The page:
What’s Stopping You?

img01Through the years I have often heard that the only way to become a better rider is to ride more. I never questioned that statement, because it seemed completely logical and rang of truth. However, as an amateur rider with a full-time corporate job, home and family to care for, and struggling just to have the time and energy to ride my one horse every day, it was also a terribly depressing thought. Even riding every day wasn’t always possible, much less riding more than one horse! My finances certainly wouldn’t support owning (boarding) more than one horse, sometimes two, but unless I gave up sleep, there was no way I could make the time to ride regularly and consistently. So I despaired of ever becoming the rider I have aspired to be my entire life.

During this time of my life I had the opportunity to audit a clinic with the German biomechanics specialist, Eckart Meyners. He spent an entire day watching rider after rider for about 2 minutes in walk, trot and canter, had the riders dismount and perform a couple of very simple exercises, and then had them mount up and ride again. The differences in the way these riders rode after the 5-10 minutes of exercise was nothing short of miraculous to my eye. I believe the riders also felt much the same. The exercises were so simple, and seemed completely unrelated to riding, and yet they had an enormous impact on the riders’ ability to move with the horse without tension, and ultimately ability to influence the horse’s way of going.

At the time I wished desperately that I could go to Germany and work with Herr Meyners, but alas, my personal situation was such that it would have required a sacrifice I was unwilling to make at the time. After all, I had a job and a horse, and pets that I couldn’t just give up and leave to pursue this crazy dream…

Fast forward at least 10 years, and I found myself at a crossroads in my life, my riding, and my career. I had spent many years working out to be stronger and more fit, finding that while it helped my riding tremendously to be fit, it didn’t really make me a better rider – I still had the same issues with one side being stronger than the other, a pelvis that seemed permanently tilted and slightly twisted, tension still crept in at the slightest provocation, my body still didn’t move as fluidly with the horse as I would have liked, and I still couldn’t influence the horse in the harmonious way that I dreamed of being able. I knew there had to be something more that I could do off the horse to improve my riding.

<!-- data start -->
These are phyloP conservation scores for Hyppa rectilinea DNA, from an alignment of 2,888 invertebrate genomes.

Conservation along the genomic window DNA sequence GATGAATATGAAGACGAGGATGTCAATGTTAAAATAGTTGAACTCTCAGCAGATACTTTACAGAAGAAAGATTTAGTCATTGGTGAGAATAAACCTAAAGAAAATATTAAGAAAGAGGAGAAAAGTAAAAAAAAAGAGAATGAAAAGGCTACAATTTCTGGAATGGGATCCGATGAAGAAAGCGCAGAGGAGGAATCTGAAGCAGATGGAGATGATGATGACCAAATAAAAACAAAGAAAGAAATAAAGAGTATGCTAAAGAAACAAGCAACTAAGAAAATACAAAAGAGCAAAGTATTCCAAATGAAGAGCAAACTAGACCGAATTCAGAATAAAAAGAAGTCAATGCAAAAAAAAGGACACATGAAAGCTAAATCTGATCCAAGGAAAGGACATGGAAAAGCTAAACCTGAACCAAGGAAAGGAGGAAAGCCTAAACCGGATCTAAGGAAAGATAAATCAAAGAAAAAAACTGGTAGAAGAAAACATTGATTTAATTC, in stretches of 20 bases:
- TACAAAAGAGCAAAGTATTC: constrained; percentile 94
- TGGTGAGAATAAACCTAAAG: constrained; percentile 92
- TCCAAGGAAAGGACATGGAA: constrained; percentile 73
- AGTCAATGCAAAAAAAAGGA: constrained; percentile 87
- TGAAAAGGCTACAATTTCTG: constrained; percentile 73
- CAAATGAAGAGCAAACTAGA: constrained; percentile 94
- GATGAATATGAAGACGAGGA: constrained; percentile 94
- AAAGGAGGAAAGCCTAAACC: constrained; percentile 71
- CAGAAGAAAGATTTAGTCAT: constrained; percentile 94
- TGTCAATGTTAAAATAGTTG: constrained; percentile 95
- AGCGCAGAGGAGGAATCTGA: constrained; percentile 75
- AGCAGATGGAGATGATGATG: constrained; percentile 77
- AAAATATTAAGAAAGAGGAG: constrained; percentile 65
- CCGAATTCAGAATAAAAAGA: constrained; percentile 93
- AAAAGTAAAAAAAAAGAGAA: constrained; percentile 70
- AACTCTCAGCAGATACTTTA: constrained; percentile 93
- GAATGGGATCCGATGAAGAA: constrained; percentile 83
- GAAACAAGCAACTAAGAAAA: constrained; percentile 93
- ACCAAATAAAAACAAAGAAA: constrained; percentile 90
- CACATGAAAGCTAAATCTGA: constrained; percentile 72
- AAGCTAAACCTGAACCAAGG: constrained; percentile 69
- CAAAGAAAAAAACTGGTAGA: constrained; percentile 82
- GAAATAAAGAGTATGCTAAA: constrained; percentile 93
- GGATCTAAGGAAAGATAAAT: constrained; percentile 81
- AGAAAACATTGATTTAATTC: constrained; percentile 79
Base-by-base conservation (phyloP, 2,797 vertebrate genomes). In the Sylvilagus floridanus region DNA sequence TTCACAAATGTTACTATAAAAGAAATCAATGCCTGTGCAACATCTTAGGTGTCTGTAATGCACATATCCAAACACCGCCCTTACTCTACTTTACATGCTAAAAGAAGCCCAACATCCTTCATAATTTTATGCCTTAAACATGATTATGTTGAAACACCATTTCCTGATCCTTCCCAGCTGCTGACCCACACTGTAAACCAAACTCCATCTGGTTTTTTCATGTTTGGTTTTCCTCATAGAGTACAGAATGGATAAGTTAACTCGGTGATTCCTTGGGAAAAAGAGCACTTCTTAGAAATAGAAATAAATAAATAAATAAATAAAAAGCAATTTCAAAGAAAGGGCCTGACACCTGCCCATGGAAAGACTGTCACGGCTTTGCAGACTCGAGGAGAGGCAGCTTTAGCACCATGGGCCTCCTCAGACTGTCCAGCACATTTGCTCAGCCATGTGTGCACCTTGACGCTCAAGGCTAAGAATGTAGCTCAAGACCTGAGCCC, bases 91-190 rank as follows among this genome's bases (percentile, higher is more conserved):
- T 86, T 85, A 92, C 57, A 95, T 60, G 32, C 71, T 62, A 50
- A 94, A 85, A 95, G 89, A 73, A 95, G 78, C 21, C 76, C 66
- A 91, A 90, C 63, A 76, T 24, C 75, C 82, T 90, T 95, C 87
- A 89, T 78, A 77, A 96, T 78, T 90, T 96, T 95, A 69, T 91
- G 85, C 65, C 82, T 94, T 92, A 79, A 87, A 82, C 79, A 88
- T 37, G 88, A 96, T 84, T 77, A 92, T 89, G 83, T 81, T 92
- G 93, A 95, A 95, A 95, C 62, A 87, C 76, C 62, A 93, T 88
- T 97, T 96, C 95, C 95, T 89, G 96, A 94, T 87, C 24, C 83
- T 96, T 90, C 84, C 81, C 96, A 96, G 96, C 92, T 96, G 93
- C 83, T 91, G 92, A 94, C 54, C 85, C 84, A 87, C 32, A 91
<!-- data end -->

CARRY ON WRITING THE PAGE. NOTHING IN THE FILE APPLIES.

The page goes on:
So on sort of a whim, I decided to pursue certification as an Equi-Yoga instructor. That act opened up a whole new world for me. I realized that what was missing from my fitness routine was all the exercises that actually would improve my body for riding, in a way that I actually could look forward to. I studied the work of people like Eckart Meyners, Suzanne von Dietze, and Mary Wanless.

It finally hit me that I had all the pieces to allow me to create the Ridefit program. And that is what I set about doing towards the end of 2014.

The more I teach the program, the more effective it becomes, as I find and try new exercises to add to the program. Recently, I had the opportunity to instruct a shortened Ridefit session during a clinic, in which a local Dressage trainer offered herself up as a “guinea pig” to try out the program for the first time. The clinician didn’t join in, but he observed very carefully all the exercises that we did. After the workout, the trainer got on her horse for her clinic ride.

Several times during her ride, the clinician came over to the spectators and made a note of some way the trainer was using her body on the horse, and pointed out which exercises we had performed on the mat or the ball that had mobilized or simulated that exact way of moving. Towards the end of the trainer’s ride, the clinician asked her how she felt in her body. Her answer was that she felt like she was riding her second horse of the day, instead of just the first – the Ridefit class had warmed up her body in the same way that a ride on another horse would have. This was precisely my intention when I created the program. I have finally realized my dream of being able to help riders become better RIDERS, even without more time in the saddle.

Just one Ridefit session will result in noticeable improvements in a rider’s body, but as with every fitness program, the truly lasting benefits are in the consistent repetition. There is literally nothing to stop any rider from breaking through the amateur “glass ceiling” and taking a giant leap towards becoming a better rider. The tools are all here, now all it requires is you to make a commitment to yourself and your horse.

Are you ready for the ride of your life? What’s stopping you? Make a choice today, to ride better tomorrow!

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